Out this week in cinemas is Dreamworks Animations latest film, Abominable. Starring Chloe Bennett, Albert Tsai, Tenzing Norgay Trainor, Eddie Izzard, and Sarah Paulson Abominable tells the story of a young girl and her friend, a magical yeti.
Going into Abominable I had no expectations of the film itself but Dreamworks Animation has an incredible pedigree of work. For example, they are the studio behind Voltron: Legendary Defender, Trollhunters: Tales of Arcadia, and the How to Train Your Dragon franchise. I am a fan of all of these works and many more so I was interested to see how Abominable turned out.
Anything but Abominable
I really enjoyed Abominable, honestly more than I thought I would. I hadn’t seen any trailers for the film and I hadn’t heard any buzz so I wasn’t sure what the film was about.
The story is a simple one, a mythical yeti is found on a rooftop by a young girl (Bennett) and she and her friends have to try and get him home. Standing in their way is an evil corporation hoping to utilise his very existence to elevate its status in the world. Led by the over the top Burnish (Izzard) with his right-hand woman Dr. Zara (Paulson) this villainous group wants him back, dead or alive.
This is but the surface level narrative. There is a deeper meaning behind Yi and Everest’s journey to his home on Mt. Everest (Yi affectionately names him after said mountaintop) and it’s quite charming. This theme invokes a strong sense of family and how families can be made up of anyone.
There are issues with Yi and Everests’ journey though. It’s sadly far too predictable. Abominable follows along the same steps as many animated adventures before it so you’ll know where the journey will end for the majority of these characters.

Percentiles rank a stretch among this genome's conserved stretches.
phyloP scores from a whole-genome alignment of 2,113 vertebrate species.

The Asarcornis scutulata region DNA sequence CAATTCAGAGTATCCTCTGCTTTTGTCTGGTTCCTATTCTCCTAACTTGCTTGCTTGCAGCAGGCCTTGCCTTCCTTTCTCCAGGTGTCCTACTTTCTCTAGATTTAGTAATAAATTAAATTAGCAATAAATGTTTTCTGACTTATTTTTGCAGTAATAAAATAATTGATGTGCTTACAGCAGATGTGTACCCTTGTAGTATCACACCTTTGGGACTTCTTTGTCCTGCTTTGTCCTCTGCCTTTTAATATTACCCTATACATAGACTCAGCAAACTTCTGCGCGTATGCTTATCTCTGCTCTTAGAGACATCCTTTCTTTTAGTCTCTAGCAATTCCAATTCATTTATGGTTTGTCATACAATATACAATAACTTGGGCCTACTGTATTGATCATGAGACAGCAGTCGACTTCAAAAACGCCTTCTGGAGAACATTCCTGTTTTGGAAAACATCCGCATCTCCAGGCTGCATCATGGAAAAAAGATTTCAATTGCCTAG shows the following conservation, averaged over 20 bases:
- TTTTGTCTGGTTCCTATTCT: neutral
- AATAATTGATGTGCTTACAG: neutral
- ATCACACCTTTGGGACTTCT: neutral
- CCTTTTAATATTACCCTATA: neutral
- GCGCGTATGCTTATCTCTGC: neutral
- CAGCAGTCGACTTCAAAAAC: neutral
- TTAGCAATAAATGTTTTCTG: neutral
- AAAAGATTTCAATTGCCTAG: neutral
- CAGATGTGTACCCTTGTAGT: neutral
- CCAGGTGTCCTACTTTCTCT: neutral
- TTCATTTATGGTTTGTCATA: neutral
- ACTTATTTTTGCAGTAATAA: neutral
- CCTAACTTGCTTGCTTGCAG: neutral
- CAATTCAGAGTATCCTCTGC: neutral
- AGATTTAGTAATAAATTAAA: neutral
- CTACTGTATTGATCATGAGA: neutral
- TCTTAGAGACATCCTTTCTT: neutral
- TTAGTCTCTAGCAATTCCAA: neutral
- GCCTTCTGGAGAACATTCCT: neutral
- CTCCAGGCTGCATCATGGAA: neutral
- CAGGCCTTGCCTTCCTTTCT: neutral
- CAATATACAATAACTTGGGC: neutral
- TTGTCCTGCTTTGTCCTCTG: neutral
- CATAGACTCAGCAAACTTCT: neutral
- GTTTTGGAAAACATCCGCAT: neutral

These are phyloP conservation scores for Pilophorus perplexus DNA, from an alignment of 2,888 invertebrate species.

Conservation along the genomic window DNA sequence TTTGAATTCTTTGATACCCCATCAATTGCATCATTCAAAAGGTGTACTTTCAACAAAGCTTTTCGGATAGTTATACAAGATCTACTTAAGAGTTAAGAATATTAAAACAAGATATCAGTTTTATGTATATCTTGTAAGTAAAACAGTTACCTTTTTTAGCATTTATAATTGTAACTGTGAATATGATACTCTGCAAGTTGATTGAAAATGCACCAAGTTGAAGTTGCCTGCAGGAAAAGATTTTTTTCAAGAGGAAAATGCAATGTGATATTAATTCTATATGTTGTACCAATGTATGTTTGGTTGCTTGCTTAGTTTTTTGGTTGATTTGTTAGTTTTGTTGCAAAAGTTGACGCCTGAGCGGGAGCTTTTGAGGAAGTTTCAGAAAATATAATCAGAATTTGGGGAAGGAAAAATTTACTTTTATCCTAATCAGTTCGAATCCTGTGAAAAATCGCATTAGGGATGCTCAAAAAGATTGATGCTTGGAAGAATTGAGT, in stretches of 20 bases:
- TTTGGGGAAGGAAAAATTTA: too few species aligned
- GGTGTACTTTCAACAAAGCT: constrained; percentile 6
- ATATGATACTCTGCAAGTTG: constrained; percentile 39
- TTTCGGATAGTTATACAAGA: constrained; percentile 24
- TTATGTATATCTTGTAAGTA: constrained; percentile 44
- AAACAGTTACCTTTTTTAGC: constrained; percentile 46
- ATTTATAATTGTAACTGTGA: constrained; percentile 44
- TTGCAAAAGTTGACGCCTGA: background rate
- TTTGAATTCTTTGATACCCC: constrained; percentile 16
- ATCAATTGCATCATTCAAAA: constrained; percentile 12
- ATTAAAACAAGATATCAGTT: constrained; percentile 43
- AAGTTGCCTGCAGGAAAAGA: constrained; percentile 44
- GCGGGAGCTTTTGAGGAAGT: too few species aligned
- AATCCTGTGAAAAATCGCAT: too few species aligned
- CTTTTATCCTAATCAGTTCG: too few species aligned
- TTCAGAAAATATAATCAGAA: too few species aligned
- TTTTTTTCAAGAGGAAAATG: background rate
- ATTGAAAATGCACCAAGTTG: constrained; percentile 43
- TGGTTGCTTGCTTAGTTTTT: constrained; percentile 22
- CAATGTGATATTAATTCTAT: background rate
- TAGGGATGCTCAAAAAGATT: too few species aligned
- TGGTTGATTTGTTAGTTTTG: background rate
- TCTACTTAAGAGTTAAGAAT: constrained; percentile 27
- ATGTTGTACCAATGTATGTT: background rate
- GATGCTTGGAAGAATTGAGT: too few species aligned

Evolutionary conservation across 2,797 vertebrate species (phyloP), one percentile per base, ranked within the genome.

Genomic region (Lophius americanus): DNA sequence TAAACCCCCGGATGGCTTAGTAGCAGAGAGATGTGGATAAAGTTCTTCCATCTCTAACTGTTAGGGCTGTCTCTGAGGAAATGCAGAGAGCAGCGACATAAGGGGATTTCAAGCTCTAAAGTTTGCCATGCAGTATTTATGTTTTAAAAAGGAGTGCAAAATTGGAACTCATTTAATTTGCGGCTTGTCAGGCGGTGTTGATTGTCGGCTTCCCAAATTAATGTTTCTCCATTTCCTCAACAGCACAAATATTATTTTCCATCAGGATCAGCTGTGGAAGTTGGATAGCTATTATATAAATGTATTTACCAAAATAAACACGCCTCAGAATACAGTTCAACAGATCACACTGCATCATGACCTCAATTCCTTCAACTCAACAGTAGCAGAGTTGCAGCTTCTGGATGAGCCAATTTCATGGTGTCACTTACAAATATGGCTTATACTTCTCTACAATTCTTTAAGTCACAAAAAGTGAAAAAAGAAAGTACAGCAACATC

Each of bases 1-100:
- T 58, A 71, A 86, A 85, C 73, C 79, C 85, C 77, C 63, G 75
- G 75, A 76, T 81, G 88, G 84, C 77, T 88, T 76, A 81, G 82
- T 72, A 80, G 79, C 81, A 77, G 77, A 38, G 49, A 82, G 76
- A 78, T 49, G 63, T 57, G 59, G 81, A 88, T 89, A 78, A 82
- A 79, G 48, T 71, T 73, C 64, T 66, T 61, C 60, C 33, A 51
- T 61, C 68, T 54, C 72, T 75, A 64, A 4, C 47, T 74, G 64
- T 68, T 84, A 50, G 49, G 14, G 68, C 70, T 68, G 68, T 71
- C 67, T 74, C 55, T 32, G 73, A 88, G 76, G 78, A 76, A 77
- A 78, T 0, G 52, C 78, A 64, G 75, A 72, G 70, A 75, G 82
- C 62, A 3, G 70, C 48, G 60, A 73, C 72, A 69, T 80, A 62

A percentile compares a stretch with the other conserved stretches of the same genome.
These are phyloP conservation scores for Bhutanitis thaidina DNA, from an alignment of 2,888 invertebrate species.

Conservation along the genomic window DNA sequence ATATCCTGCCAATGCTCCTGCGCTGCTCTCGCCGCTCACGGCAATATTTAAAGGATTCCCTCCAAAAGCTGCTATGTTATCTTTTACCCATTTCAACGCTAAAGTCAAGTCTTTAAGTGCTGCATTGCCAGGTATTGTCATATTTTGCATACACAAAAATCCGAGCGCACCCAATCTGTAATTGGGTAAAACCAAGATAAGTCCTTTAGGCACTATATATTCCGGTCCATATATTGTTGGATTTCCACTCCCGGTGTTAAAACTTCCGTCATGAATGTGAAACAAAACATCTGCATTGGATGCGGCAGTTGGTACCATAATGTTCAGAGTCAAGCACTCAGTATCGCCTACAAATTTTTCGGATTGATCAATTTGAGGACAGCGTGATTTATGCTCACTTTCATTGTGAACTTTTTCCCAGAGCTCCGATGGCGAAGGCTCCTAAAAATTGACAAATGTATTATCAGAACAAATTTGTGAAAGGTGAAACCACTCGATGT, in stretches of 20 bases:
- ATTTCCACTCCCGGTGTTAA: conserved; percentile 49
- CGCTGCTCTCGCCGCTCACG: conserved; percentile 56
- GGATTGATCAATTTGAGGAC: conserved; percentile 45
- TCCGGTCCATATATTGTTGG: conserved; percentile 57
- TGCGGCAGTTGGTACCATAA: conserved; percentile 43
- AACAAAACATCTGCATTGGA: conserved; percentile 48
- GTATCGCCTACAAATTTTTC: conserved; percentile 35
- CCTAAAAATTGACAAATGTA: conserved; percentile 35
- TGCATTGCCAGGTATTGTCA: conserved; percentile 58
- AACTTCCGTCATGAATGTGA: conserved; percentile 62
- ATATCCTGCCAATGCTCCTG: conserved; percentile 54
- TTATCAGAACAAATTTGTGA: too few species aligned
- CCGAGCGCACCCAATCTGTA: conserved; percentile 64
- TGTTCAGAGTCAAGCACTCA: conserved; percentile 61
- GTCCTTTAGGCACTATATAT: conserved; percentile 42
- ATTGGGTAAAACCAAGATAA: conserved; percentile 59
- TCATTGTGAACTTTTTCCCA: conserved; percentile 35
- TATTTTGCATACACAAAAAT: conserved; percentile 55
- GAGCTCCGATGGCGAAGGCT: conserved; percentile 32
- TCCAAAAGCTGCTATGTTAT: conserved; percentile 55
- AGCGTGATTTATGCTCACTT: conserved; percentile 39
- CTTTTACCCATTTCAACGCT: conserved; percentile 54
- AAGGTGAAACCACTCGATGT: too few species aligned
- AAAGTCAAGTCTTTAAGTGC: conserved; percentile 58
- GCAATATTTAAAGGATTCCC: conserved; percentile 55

Beauty in the streets to mountains
The best part of the film comes in the form of its animation. The style of the characters is quite fluid. Everest is, in particular, a fun, furry, and flowing individual that audiences will adore. The cherry on top of the animation comes in the form of a scene in the second act of the film.
It involves a stunning wave comprised of nothing but yellow canola flowers and it is breathtaking. The beauty of the animation doesn’t stop there. Each locale in the film has its own style identity and their beautiful.
Along with the visuals there is also an emotive score and soundtrack. I was surprisingly moved at several moments throughout the film. Even now as I speak about it I’m tearing up a little.
Ultimately the success of Abominable comes down to the cast in my opinion. Though the writing can be a little mushy and childish at times the acting elevates it. The heroic trio of Yi, Peng (Tsai), and Jin (Trainor) have a wonderful charm and genuine chemistry together. It also doesn’t hurt that Everest is yet another unforgettable critter that rivals Toothless, Spirit, and other animated animals out there.
Abominable is a brilliant film. It’s got some originality issues but nothing that the stunning animation and charming cast don’t fix. Check it out with the little monsters in your family and you won’t be disappointed. Stay tuned to Scannain for more news, reviews, and interviews.